01-02-2009 08:15 AM
01-21-2009 07:29 AM
I have had the same problem with my 500GB version. I have rma'd it at least 3 times. It was replaced with a 750GB version, but the same thing happens. I have no idea what the problem is. I think my solution is to buy a western digital.
Especially with the .11 problems. Which I have a 1TB drive that I have rma'd once.
I was thinking of rma'ing my motherboard, but I don't think this is the problem. If anyone has this problem and has found a solution I'd love to hear it. Been probably two years I haven't had a stable pc because of this.
01-21-2009 08:01 AM - edited 01-21-2009 08:02 AM
If you have an nVidia chipset in your motherboard the drivers could be the problem.
I got mine sorted. Full post here:
01-21-2009 11:19 AM
01-21-2009 07:39 PM
I've had that problem recently on a totally different hard drive (WD). I suggest you try downloading memtest or memtest86+ and let it run for 12-24 hours on the system. It turned out that the memory and chipset were marginally unstable at their rated clock speed (DDR3-2000MHz) and would only run properly and without data corruption at a lower frequency (1333MHz at first then 1600MHz stably after a bios update). I realize it does not exactly apply as you have an AMD system and not an Intel system but it would be an important thing to test. The RAM would effectively 'flip' some few random bits on certain specific write patterns, effectively corrupting the data. Accessing a hard drive in DMA mode makes use of the memory so it can explain data corruption.
After fixing the memory issue everything ran perfectly.
01-23-2009 12:07 AM
I have seen this problem among multiple drives and system over the past couple of years now. I have been suspecting some type of drive electronics issue, but it wasn't until recently that it happened on one of my drives that I could isolate it.
I have a P4 2.4 GHz system with an Intel chipset that had an IDE 40 GB Maxtor drive. It was an older drive, and slow, so I cloned it to a 40 GB Seagate SATA drive. After three months, XP would no longer boot. I'd get some registry errors right before hand, and sometimes a chkdsk would work once or twice, but usually it required a complete reload or re-image from the original IDE drive. Luckily, I still had that.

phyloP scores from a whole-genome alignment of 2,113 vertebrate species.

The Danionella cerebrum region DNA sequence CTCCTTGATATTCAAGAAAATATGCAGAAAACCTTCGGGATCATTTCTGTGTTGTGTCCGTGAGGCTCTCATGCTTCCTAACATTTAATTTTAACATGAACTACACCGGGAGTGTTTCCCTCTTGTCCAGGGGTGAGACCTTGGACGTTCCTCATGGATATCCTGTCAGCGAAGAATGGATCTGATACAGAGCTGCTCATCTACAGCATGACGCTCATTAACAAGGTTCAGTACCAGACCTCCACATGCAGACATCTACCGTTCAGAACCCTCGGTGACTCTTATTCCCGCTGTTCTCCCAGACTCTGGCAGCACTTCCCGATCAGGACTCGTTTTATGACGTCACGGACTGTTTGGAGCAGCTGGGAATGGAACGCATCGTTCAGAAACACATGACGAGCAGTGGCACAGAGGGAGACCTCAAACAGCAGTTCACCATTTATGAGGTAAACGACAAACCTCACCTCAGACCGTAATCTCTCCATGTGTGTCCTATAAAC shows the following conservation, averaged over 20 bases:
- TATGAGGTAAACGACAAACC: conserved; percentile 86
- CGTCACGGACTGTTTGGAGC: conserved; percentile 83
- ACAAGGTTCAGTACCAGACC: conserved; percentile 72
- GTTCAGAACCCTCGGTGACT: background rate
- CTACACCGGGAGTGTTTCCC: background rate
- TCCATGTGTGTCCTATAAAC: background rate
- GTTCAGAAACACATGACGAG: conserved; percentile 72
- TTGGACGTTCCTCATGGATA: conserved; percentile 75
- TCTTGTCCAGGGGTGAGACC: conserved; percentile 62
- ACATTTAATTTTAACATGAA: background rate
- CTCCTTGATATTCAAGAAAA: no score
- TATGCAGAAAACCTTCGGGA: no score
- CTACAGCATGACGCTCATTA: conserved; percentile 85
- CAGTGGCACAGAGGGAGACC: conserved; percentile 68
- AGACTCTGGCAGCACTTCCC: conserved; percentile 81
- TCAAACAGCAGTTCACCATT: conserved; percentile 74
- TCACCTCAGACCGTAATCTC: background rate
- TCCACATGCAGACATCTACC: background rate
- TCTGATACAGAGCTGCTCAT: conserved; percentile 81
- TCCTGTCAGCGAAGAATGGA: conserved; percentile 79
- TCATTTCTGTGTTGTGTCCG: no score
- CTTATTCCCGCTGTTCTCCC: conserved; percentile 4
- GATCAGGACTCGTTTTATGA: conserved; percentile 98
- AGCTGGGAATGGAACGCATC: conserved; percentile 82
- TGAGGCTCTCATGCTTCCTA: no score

Spinrite, chkdsk, and SeaTools all found no issue with the drive.
With the new image, it lasted one month or two. I tried a new SATA cable, and used the second SATA port on my RAID card, no help, didn't last. I RMA'd the drive. While I waited for that, I cloned the data to a WD 74 GB Raptor and used the original SATA cable and primary SATA port. It ran for two months without a hitch, so I reinstalled the refurb drive I had received from RMA. It lasted a few weeks, same problem.
So, I have been working on and off with this PC for nearly 10 months now. The IDE has never failed, the Raptor has never failed, the Seagate drives have both failed, several times, even though the tests for them all pass. All I can figure is it has to be a data transfer issue, corrupting data before it is written to the drive. It could be bad cache memory, or just a bad controller on the drive, but it is most certainly the drive itself somehow but not the disk or read/write heads.
I agree with a previous poster. Even though I had been recommending Seagate drives due to the 5 year warranty, I now recommend WD. The data is worth more than the drive, so the warranty is worthless. You may get a new drive(refurb), but your data is still gone. Well not completely mind you, you can slave the drive to another system and pull data off, but the OS on it is toast. And with no error code from the Seatools, how do you know the problem is fixed on the refurb drive? There is a serious QA problem here, and it affects the reliability of your data. I just cannot tolerate that.